Once again thank you for exhibiting uncommon courage to broach an issue which many for inexplicable reasons have glossed over – the façade in Anambra State. The rot in Anambra is deep. The sum total of the state of affairs in the state and what outsiders are made to believe is that what we have in Anambra state is government by the social media. Most of the achievements they push forward are creations of Photoshop. All is aimed at covering up a vacuous, unfocused and wasteful style of governance never seen before in the state. Not even the “dead woods” government of Odera (Dr Chinwoke Mbadinuju) tried the suicidal spiral descent course the State is treading in now.
All round the state with the exception of the flyovers in the state capital, one cannot vouch any significant people oriented project. But for Covid-19 intervention, no single hospital or even health centre was face-lifted. Same applies to schools; then there is erosion eating up the state. The streetlights and traffic lights which the acolytes of the government celebrate are at best picturesque projects with no direct benefits to the citizenry. Traffic lights on pothole-filled major roads and streetlights powered with generators and the consequent daily energy drain on the public purse.
Yes, the government has done well in security as it relates to curbing of robberies and kidnappings but its responses during clashes involving the indigenes and itinerant herders from the North leaves much to be desired. In altercations reported so far in the State, the state government had tended to favour the herdsmen over the indigenes.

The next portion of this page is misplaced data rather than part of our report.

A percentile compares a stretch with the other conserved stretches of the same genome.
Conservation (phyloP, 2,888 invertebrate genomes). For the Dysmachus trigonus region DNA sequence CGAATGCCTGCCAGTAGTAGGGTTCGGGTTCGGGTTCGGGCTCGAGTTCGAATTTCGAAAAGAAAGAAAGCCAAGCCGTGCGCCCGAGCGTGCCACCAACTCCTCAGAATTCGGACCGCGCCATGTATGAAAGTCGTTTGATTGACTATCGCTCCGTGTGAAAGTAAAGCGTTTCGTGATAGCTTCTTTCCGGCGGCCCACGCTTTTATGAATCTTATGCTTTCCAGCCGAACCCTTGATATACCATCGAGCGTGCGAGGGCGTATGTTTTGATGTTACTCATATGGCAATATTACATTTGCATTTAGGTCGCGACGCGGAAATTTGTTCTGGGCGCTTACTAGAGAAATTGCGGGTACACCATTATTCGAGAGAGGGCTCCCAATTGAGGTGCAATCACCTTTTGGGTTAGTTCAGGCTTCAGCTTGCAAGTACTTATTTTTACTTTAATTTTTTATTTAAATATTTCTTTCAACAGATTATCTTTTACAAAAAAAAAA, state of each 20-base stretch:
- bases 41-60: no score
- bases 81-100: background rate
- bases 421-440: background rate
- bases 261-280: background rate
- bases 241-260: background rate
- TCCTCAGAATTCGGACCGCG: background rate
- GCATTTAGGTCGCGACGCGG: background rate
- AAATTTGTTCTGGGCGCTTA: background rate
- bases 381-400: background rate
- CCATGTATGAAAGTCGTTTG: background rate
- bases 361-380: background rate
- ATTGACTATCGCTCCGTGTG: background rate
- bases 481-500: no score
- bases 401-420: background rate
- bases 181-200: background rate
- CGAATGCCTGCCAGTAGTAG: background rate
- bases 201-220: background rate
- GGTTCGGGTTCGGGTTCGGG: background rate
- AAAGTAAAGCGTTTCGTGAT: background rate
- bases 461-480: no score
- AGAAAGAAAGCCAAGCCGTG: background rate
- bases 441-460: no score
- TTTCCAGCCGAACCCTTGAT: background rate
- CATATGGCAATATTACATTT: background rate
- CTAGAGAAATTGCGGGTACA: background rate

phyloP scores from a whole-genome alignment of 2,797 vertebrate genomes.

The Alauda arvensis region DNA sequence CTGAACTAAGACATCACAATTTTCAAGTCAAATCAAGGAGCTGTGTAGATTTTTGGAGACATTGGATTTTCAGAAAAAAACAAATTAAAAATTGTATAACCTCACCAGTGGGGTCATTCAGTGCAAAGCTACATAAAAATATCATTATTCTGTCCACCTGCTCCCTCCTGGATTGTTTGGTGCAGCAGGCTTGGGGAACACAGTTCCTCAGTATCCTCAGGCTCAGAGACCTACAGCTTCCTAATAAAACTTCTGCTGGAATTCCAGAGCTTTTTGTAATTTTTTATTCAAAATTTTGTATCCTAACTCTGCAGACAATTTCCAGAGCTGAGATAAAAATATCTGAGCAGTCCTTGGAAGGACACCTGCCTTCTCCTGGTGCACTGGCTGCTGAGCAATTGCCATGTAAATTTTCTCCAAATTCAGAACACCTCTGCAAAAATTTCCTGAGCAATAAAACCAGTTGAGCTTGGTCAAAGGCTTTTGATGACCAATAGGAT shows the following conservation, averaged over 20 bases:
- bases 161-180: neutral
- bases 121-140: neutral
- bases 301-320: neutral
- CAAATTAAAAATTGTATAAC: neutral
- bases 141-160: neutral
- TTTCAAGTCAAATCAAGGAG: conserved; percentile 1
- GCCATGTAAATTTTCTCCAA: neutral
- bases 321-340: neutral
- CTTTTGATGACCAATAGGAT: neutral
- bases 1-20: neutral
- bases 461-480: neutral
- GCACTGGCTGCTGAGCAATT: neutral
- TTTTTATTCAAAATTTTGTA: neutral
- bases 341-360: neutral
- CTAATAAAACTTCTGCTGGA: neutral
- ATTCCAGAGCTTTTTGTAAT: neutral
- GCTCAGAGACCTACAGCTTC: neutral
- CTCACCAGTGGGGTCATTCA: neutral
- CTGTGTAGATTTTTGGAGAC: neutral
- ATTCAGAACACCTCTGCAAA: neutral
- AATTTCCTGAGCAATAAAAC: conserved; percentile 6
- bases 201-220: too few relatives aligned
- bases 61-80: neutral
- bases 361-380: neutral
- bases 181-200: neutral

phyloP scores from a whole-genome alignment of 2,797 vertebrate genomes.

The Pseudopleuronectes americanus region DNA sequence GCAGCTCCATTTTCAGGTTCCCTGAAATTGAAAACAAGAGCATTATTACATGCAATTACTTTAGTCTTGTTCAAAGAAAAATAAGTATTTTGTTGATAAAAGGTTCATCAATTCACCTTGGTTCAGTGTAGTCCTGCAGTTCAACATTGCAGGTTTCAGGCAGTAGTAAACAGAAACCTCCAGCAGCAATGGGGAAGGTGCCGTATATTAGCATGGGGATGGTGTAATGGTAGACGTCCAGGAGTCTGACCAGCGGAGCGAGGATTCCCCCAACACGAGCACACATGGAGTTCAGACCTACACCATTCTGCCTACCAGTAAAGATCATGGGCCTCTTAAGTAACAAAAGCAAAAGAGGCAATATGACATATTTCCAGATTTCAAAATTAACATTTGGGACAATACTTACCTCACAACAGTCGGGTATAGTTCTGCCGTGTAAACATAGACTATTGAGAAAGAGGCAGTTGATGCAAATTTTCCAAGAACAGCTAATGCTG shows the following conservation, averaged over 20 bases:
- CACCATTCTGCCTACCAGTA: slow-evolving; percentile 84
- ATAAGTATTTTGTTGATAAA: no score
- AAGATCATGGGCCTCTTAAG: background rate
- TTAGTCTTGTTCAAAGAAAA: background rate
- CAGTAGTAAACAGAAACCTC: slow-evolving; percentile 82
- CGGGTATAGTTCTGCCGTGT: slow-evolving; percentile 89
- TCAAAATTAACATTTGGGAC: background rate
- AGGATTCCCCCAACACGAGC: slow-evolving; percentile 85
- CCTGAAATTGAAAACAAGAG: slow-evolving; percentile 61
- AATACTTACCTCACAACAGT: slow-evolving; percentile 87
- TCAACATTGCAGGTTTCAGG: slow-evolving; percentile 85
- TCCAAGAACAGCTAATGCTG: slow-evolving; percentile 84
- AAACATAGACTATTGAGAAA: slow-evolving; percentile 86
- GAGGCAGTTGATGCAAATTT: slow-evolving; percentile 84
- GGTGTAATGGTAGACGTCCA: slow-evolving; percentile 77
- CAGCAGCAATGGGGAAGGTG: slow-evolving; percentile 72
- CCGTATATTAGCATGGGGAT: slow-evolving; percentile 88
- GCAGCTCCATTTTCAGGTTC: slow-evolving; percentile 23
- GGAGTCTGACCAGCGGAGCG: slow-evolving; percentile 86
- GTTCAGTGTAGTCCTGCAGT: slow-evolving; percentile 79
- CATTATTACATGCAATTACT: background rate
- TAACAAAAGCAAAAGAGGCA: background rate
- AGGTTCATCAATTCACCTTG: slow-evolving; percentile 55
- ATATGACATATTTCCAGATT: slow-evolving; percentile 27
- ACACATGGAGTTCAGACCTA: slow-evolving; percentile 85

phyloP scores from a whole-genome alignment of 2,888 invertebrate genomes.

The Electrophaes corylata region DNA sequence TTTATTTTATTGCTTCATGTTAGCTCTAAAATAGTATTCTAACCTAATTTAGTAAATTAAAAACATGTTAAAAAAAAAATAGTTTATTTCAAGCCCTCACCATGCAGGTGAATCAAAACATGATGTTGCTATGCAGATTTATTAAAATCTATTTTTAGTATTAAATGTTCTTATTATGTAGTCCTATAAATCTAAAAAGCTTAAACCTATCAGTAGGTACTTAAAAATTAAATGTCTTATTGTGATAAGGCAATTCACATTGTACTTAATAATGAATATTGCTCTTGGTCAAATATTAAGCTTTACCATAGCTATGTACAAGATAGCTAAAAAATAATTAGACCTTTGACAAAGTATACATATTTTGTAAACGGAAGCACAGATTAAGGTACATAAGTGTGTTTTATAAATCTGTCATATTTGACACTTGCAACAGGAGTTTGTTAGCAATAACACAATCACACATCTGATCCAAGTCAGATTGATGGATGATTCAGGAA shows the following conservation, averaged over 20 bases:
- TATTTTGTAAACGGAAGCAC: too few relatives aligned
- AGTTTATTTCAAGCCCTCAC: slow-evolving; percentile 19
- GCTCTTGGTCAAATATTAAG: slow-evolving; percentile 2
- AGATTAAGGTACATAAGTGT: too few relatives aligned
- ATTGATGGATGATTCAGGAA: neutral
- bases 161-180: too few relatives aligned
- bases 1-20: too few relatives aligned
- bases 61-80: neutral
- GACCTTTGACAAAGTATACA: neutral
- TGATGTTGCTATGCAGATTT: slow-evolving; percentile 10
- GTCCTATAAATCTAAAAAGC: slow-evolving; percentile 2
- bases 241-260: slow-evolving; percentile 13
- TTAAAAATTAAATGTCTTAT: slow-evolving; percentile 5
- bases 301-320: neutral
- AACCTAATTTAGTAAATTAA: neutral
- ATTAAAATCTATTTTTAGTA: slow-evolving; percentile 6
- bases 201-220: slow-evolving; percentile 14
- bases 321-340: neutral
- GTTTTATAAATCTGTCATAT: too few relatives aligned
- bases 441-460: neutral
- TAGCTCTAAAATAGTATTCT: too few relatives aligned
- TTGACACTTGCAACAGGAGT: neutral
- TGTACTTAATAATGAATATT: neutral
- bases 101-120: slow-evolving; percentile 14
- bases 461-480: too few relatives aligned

Perhaps the area where history reserves its worst verdict on the current government of Anambra State is on the system of Local Government administration in the State. It is precisely four years since the government sacked the duly elected local government officials it inherited from its predecessor – the Mr. Peter Obi-led government. Ever since that action in June 2016, the 21 local government areas of the state have been administered by appointed caretaker committees. This has rendered the local governments insignificant, moribund and near non-existent in the affairs of the State. Most worrisome is the appropriation of the federal allocations to these 21 local governments by the state government and the seeming collusion of the State House of Assembly. Please when next you are writing about Anambra State, which I believe will not be far, do help us to ask the state government about “The Bitter Leaf Revolution”. The state direly needs the $3 – $5m it purportedly generates annually. Keep up the good work.
– Hon. Aloy Uzoekwe, 08038503174, firstname.lastname@example.org
What is the noise about the management of COVID-19 fund when the Commissioner for Health has said “Drugs had been procured and more would be purchased for the management of COVID-19 cases?
– Chinedu Ekwuno, 08063730644
Dear Casmir, it has always been a disappointment whenever an outgoing leader attempts to groom a successor. It didn’t work in Anambra, Edo, Abia, etc. The best is for us to legislate against grooming of successors.
– Cletus Frenchman, Enugu, +2349095385215
Casmir, I hope the saying in local parlance that “monkey dey work baboon dey chop” is not the order of the day in the war against covid-19? Misapplication of covid-19 funds is exploitative and an act of wickedness and should stop now.
–Mike, Mushin, +2348161114572
Leadership is about wisdom, understanding and focus. Graft agencies should go after Nigerians who used Covid-19 to enrich themselves.
– Gordon Chika Nnorom, Umukabia, +2348062887535
Peter obi should be celebrated for his probity, accountability. He is a role model.
– Smart, Abakaliki, 08134774884
Dear Casy, Obiano has joined the type of leaders whose homes are on fire and they resort to hunting rats. The latest siege in Onitsha by Obiano boys is akin to Boko Haram and banditry in the north.
– Eze Chima C. Lagos, +2347036225495
- Also published in the Daily Sun of Monday, June 29, 2020